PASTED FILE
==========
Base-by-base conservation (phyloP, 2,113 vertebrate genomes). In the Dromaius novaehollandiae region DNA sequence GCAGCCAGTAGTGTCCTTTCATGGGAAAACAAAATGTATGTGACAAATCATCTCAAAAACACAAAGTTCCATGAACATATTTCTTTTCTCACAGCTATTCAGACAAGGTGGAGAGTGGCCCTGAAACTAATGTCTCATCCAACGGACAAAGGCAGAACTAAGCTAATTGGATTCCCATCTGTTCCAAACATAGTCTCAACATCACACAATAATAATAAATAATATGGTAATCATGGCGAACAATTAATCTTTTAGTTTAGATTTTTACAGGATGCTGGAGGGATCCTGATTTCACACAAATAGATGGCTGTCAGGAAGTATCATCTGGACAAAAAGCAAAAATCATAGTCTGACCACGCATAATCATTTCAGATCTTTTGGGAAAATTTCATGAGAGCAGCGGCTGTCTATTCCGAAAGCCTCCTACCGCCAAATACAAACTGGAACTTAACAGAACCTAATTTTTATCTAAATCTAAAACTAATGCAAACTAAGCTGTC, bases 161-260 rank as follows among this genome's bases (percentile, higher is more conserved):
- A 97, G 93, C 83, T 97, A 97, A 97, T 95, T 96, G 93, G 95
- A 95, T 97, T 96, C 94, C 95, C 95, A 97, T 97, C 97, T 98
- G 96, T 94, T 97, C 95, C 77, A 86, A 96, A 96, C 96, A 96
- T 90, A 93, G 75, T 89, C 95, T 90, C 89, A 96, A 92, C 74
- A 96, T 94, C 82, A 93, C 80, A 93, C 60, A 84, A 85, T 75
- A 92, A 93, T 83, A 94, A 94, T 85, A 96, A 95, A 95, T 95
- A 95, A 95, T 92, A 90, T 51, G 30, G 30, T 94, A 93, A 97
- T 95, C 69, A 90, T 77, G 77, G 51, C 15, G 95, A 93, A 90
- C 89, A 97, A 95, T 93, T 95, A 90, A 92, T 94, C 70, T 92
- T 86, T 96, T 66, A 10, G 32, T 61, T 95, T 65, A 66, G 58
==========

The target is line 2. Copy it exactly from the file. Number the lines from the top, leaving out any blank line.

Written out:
- A 97, G 93, C 83, T 97, A 97, A 97, T 95, T 96, G 93, G 95